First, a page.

According to at least one exemplary embodiment, the WBSP is employed as a signal processor and as such, needs to be under the control of a master processor, such as an ARM processor. The ARM processor thus needs to have the ability to read and write to the WBSP. The interface illustrated in
A “read” request is the mechanism for communicating the contents of a specific memory location inside of a specific WBSP buffer to the ARM processor. A “write” request is the mechanism for communicating from the ARM processor to the WBSP processor a specific value that is to be placed into a specific memory location inside of a specific buffer of the WBSP processor.
The “read” request supports information that the ARM processor may access from the WBSP processor for a variety of purposes, such as calibration, PHY statistics for host GUI Display (like RSSI), and dynamic algorithm inputs to ARM processing. The “write” request supports the communication of information that the ARM passes to the WBSP, such as DC Removal (I and Q) on TX, TX Power updates as a function of data rate, operating mode of modem 802.11a/b/g (allows less processing for power consumption when dual acquisition is not required), and RSSI calculation active (again, allowing disabling for power consumption).
In State A1, the ARM processor initiates a request for a read or write request. In general, since the processors are operating asynchronously relative to each other, the WBSP processor is in State W1 which includes some general processing. Periodically, the WBSP processor transitions to State W2 to check the WBSP_STATUS bits. These bits are accessible as a GPI instruction. If WBSP_STATUS=0, general processing resumes in State W1. If WBSP_STATUS is non-zero, then State W3 is transitioned where the ARM command is performed.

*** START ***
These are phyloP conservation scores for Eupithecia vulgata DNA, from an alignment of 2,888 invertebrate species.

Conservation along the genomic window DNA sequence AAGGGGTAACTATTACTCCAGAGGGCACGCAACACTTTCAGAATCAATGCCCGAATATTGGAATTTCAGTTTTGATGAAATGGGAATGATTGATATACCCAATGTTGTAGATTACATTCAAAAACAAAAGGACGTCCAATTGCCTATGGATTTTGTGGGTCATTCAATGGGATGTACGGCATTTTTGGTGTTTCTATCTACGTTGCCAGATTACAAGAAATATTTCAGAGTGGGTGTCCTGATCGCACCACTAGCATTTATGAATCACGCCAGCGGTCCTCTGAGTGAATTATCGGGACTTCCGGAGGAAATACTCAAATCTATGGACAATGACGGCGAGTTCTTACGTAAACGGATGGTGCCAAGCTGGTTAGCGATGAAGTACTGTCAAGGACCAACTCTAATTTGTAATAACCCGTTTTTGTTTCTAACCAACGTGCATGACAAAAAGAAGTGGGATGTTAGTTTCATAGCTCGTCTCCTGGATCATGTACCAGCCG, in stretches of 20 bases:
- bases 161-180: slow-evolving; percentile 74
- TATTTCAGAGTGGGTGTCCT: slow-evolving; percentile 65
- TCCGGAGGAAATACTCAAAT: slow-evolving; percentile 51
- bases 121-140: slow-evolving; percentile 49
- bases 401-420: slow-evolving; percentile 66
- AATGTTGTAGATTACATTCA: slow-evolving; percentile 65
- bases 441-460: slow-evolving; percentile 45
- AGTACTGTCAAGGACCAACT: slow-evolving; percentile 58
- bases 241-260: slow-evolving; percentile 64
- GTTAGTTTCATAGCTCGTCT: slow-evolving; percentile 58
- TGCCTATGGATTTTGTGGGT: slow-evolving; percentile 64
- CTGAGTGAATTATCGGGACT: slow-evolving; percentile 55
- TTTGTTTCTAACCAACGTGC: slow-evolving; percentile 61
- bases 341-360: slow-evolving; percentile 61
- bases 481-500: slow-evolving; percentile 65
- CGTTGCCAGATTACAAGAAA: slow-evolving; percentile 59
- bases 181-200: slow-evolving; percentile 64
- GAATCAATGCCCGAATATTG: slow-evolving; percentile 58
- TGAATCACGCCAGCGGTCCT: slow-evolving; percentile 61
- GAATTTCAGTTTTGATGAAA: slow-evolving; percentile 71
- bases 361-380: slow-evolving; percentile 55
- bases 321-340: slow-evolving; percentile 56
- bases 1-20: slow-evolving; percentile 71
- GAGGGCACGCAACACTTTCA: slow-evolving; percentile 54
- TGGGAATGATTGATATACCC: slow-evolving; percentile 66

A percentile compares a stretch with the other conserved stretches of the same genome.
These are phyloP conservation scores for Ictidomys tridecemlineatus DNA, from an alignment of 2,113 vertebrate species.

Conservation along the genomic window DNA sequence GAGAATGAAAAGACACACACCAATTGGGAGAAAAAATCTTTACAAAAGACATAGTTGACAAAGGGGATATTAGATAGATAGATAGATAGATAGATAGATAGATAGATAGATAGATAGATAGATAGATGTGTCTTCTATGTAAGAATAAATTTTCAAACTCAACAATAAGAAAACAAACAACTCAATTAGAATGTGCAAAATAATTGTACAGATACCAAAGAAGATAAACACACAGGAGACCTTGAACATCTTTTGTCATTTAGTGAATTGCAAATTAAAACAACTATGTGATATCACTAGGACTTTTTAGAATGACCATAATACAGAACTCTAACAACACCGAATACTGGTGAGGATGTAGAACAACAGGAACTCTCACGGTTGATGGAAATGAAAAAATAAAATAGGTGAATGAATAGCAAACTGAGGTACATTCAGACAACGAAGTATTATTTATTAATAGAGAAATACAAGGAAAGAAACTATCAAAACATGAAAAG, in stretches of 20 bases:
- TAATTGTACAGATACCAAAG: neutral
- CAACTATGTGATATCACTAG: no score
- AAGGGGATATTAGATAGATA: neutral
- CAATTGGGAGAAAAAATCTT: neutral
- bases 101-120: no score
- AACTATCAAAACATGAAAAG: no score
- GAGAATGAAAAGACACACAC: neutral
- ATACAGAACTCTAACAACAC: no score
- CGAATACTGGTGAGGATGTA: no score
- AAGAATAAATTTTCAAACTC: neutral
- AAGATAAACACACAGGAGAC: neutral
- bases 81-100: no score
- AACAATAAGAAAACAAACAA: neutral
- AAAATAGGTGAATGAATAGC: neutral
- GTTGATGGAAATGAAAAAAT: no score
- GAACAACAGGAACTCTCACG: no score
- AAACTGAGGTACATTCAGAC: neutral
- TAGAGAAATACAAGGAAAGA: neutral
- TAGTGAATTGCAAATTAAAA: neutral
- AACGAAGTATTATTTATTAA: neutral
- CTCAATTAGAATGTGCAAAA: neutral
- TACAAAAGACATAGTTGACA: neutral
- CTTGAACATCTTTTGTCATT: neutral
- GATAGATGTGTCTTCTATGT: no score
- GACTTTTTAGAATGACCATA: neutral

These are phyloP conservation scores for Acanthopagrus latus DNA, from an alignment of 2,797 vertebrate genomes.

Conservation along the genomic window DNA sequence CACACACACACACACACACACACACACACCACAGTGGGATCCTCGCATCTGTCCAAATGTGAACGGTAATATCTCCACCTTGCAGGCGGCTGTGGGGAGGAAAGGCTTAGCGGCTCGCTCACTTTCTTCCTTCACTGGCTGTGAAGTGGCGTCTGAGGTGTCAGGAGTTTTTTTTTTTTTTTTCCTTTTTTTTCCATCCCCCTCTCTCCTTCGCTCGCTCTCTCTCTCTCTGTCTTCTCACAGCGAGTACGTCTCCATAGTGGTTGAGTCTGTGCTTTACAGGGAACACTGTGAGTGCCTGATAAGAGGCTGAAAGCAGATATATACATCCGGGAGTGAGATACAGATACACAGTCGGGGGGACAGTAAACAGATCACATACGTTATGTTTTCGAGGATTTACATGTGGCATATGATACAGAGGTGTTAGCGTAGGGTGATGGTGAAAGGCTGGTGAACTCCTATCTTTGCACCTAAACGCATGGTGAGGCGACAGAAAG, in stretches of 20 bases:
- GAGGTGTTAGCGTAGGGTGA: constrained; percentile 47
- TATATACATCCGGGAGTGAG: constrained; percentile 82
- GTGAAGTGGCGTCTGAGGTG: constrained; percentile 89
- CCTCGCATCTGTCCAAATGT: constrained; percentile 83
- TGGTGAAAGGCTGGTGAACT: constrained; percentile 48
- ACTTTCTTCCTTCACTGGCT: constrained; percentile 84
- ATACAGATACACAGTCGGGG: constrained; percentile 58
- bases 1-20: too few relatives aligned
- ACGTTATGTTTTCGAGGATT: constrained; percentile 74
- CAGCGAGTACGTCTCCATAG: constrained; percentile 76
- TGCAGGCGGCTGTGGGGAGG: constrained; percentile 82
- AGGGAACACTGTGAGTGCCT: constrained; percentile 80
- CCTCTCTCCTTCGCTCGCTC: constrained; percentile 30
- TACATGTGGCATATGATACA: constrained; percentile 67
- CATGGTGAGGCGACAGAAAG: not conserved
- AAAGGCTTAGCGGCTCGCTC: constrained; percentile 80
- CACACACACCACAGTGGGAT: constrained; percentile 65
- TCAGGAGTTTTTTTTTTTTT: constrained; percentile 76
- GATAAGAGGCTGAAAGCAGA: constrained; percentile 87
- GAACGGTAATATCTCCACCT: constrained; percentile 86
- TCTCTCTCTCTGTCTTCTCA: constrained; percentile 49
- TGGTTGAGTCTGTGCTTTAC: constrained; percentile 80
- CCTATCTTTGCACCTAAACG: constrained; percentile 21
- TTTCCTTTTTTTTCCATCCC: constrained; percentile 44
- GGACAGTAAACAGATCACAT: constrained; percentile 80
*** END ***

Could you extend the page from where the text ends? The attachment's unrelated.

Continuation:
If the operation is a “read”, the WBSP processor accesses the address specified in WBSP_ADDRESS. This one-dimensional address is translated into a two-dimensional WBSP address, including a buffer number and an address within the buffer. The contents of this location is accessed and the output stream is directed to the GPO associated with WBSP_DATA.
If the operation is a “write”, the WBSP processor accesses the address specified in WBSP_ADDRESS. This one-dimensional address is translated into the two-dimensional WBSP address, including a buffer number and an address within the buffer. The value of WBSP_DATA is accessed via the GPI mechanism. The WBSP processor routes this value to the output stream which is destined for the decoded buffer number and address within the buffer.
In both the “read” and “write” cases, the value of WBSP_STATUS is reset to 0. Meanwhile, the ARM processor resumes its general processing in STATE A2. Periodically, the ARM processor checks the value of WBSP_STATUS via its MMIO register ARM_WBSP_ACCESS. When this value is 0, the ARM processor is aware that the “read” or “write” command has been completed. If this operation was a read, the ARM processor can access the read value in the WBSP_DATA register. Continued operation may occur (STATE A4) influenced by the “read” operation including the option of initiating another “read” or “write” command. Simultaneously, the WBSP operation may continue operation in STATE W3 influenced by the “write” operation.
In an operation 86, processing unit 18 performs a vector operation associated with the FFT/IFFT algorithm. In at least one embodiment, the upper limit of the length of the vector to be operated upon by the vector instruction is 128 words. For data lengths larger than 128 words, it is necessary to loop through the FFT/IFFT algorithm a sufficient number of times (e.g., if the data length is 2048 words, and the maximum vector length is 128 words, 16 iterations of the FFT/IFFT algorithm are required to perform the transform). In an operation 87, the value of the master counter is incremented only after the FFT/IFFT algorithm has operated on one 128 word segment of data (unless explicitly reset via a GPIO instruction 23) in operation 86.